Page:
In March of last year, International Data Corp. tracked at least 50 new storage businesses. But in the past 18months, that number has risen to 150,an unprecedented level of entrepreneurship in storage.
But there could be a drawback to this, especially because storage revenue in 2001 was down 18 percent worldwide and 40 percent in the United States. Robert Gray, an analyst at IDC, says there is a storage bubble in the making similar to the Internet and telecommunications bubble.
For now, venture-capital money still seems to be flowing. In December, at least three new storage companies secured a total of $56 million in a second round of funding. Those include Z-force Communications, Santa Clara, Calif.; Storigen Systems, Lowell, Mass.; and Maranti Networks, Milpitas, Calif. But Gray has been talking to venture capitalists who are surprised at the billions of dollars that have recently poured into storage start-ups. He forecasts many will have a tough time securing more money in the future.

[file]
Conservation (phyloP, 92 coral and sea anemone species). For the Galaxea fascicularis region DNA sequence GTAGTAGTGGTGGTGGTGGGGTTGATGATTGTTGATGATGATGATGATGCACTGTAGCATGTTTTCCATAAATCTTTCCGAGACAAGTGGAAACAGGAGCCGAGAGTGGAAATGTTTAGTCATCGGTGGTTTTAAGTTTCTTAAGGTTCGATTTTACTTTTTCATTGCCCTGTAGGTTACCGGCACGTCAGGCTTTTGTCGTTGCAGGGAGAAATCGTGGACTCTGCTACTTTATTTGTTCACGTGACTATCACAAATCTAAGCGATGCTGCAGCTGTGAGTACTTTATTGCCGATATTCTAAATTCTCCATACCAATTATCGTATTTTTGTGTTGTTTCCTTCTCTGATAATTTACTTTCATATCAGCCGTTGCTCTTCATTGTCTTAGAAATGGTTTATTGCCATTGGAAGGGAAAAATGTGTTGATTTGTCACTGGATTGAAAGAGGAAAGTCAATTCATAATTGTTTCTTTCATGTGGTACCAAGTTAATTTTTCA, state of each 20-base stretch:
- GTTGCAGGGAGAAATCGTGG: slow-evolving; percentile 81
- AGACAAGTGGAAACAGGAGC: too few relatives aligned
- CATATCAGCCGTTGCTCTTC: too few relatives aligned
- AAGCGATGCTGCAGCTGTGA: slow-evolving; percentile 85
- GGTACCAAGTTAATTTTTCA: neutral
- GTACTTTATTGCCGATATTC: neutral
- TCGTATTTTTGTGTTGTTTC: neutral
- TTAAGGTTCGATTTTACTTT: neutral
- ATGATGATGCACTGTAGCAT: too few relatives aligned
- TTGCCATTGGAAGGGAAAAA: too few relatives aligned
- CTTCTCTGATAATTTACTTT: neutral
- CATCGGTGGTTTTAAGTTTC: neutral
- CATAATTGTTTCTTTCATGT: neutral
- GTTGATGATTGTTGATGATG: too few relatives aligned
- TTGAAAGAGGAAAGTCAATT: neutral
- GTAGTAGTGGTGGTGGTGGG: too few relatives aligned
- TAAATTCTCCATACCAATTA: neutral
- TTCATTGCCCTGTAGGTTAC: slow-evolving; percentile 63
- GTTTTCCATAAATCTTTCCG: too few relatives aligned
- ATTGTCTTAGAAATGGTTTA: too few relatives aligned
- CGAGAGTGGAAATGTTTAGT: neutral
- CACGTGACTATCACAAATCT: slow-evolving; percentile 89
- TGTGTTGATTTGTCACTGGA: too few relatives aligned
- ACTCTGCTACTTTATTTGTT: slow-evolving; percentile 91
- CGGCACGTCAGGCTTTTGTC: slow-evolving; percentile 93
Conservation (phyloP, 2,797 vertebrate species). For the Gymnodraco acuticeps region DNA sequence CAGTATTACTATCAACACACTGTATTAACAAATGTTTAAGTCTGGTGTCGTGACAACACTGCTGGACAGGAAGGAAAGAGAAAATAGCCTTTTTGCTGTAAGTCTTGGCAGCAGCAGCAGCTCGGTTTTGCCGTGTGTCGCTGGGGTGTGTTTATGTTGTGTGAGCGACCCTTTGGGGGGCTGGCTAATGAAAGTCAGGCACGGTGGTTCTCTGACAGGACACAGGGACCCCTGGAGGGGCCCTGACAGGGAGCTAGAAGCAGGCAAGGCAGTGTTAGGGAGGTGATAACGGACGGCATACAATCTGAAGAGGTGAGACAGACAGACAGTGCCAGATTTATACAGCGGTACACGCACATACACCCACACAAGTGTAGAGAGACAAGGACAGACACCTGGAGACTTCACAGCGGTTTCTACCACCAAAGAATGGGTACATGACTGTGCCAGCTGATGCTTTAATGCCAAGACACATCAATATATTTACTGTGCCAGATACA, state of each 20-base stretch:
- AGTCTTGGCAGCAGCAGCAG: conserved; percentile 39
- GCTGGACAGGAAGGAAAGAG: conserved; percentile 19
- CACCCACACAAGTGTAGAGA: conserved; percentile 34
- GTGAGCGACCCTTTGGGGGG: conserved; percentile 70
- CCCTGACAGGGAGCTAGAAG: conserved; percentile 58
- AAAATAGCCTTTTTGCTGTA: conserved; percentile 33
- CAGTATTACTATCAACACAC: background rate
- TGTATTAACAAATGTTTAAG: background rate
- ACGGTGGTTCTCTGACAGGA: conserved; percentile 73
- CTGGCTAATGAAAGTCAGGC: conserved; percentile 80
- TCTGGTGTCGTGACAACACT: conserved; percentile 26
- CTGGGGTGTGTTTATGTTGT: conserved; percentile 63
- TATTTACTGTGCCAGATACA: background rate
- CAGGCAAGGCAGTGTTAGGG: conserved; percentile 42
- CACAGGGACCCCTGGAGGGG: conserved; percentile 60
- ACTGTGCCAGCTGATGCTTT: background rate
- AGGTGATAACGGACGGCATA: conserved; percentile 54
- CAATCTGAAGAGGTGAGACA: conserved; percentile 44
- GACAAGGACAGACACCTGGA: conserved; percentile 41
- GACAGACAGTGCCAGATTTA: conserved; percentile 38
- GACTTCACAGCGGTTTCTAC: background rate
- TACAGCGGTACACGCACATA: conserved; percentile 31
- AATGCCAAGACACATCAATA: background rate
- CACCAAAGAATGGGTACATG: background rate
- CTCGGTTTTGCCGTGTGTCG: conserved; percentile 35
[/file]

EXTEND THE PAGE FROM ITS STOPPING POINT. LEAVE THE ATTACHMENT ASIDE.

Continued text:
"I'm sure some will close," Gray says. "[VCs are pulling back. There has been overinvesting. We will have a storage bubble. It just won't be visible because a majority [of start-ups are small. They will just quietly go away."